This is another thing they don’t really tell you about JET: it isn’t a vacation. It is, in that you get an easy job with full benefits and pretty good pay, and it’ll more likely than not be the best setup of any job placement you can find, but it’s like any life experience. It isn’t a vacation in Japan–it isn’t the rosy image that nearly every single ALT has in mind during the application process, of wearing kimono, attending tea ceremonies, visiting the big metropolitan areas and the pristine temples and castles, making a bunch of Japanese friends, teaching classes and getting involved with students and teachers, and transforming and internationalizing towns with your very presence. Things will happen that are harder to deal with while you’re away. You’ll be surprised by who you lose touch with from home, and you’ll be surprised by who you keep in touch with sometimes. It’s not a completely rosy experience, but you grow and learn from everything, and you take that newfound strength and that ability to survive in a completely new environment with you as you take on new problems and situations in and beyond Japan. There’ll be successes and there’ll be frustrations. You’ll change, sometimes in ways you like and sometimes in ways you don’t. It’s an inevitability–the phrase “this will change your life” isn’t necessarily positive, but it isn’t negative. Change can go either way, and it’s a constant aspect of life in Japan. You come to learn that quickly, and for better or worse, you stick with it and weather it out. You learn a lot while you’re here, beyond factoids about Japanese life and culture. Being here and removing yourself from familiar surroundings and implanting yourself among strangers makes you face your insecurities and even exaggerates them sometimes. If you’re lucky, you confront your best and your worst and you reconcile it all and come out stronger on the other side–and I think most people do succeed at that, to varying degrees. But that confrontation does happen, and you quickly learn who you truly are. In some ways, I think it’s one of the best things about this experience. I don’t know if everyone realizes it, but I can guarantee that everyone does go through some introspection and soul-searching while they’re here. JET isn’t just about internationalizing and transforming mindsets–at least part of you is transformed yourself, and it’s a tough path, but it’s worth it in the end.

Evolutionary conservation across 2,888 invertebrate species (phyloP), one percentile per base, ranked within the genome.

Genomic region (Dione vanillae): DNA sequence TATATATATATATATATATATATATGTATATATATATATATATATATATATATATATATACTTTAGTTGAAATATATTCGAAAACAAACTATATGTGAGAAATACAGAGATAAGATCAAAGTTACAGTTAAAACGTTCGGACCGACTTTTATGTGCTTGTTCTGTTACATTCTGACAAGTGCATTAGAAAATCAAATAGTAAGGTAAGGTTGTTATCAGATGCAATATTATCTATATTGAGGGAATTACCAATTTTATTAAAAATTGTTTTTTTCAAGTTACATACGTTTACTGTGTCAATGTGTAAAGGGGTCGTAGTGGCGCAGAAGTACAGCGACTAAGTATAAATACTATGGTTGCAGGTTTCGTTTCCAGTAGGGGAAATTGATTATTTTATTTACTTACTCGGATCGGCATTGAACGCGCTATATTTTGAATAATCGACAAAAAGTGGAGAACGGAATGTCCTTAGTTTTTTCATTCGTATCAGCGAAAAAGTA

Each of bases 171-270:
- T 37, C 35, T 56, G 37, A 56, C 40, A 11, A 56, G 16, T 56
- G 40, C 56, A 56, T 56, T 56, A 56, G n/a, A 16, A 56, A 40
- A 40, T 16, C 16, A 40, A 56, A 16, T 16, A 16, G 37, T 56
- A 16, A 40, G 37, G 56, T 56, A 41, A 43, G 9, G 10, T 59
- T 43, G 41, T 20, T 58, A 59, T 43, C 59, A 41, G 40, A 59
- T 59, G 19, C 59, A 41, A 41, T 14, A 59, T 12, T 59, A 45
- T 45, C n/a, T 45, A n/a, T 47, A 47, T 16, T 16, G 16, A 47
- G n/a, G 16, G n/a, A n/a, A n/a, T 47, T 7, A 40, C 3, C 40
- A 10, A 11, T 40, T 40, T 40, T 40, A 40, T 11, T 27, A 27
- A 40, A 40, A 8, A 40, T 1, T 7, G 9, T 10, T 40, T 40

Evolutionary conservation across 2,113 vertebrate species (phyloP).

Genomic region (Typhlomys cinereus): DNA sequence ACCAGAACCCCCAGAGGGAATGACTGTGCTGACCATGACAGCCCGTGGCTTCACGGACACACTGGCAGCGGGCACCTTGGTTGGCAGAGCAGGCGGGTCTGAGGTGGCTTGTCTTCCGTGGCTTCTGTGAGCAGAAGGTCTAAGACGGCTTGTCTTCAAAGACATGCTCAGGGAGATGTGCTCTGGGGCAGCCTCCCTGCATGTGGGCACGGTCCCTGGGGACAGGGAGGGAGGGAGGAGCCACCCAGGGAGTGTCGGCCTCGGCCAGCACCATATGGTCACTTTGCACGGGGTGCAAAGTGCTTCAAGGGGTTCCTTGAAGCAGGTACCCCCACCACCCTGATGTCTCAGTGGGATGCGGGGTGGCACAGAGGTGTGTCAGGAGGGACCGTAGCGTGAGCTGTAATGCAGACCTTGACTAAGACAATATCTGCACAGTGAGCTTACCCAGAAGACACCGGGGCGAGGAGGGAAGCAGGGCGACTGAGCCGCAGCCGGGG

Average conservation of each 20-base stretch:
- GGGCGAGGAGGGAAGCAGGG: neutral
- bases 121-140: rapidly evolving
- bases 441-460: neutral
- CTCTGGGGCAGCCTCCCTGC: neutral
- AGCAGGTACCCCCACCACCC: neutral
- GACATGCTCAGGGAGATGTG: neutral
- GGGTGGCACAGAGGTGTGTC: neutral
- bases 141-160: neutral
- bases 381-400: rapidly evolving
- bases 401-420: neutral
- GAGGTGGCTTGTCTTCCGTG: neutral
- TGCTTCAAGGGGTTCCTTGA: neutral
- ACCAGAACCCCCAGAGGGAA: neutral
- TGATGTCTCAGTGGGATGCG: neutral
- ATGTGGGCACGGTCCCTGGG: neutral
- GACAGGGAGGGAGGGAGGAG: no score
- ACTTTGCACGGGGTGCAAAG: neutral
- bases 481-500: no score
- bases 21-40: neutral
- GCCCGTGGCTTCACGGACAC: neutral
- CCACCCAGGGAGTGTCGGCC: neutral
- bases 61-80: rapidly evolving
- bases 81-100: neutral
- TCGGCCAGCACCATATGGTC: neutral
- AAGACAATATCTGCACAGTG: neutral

Back into the routine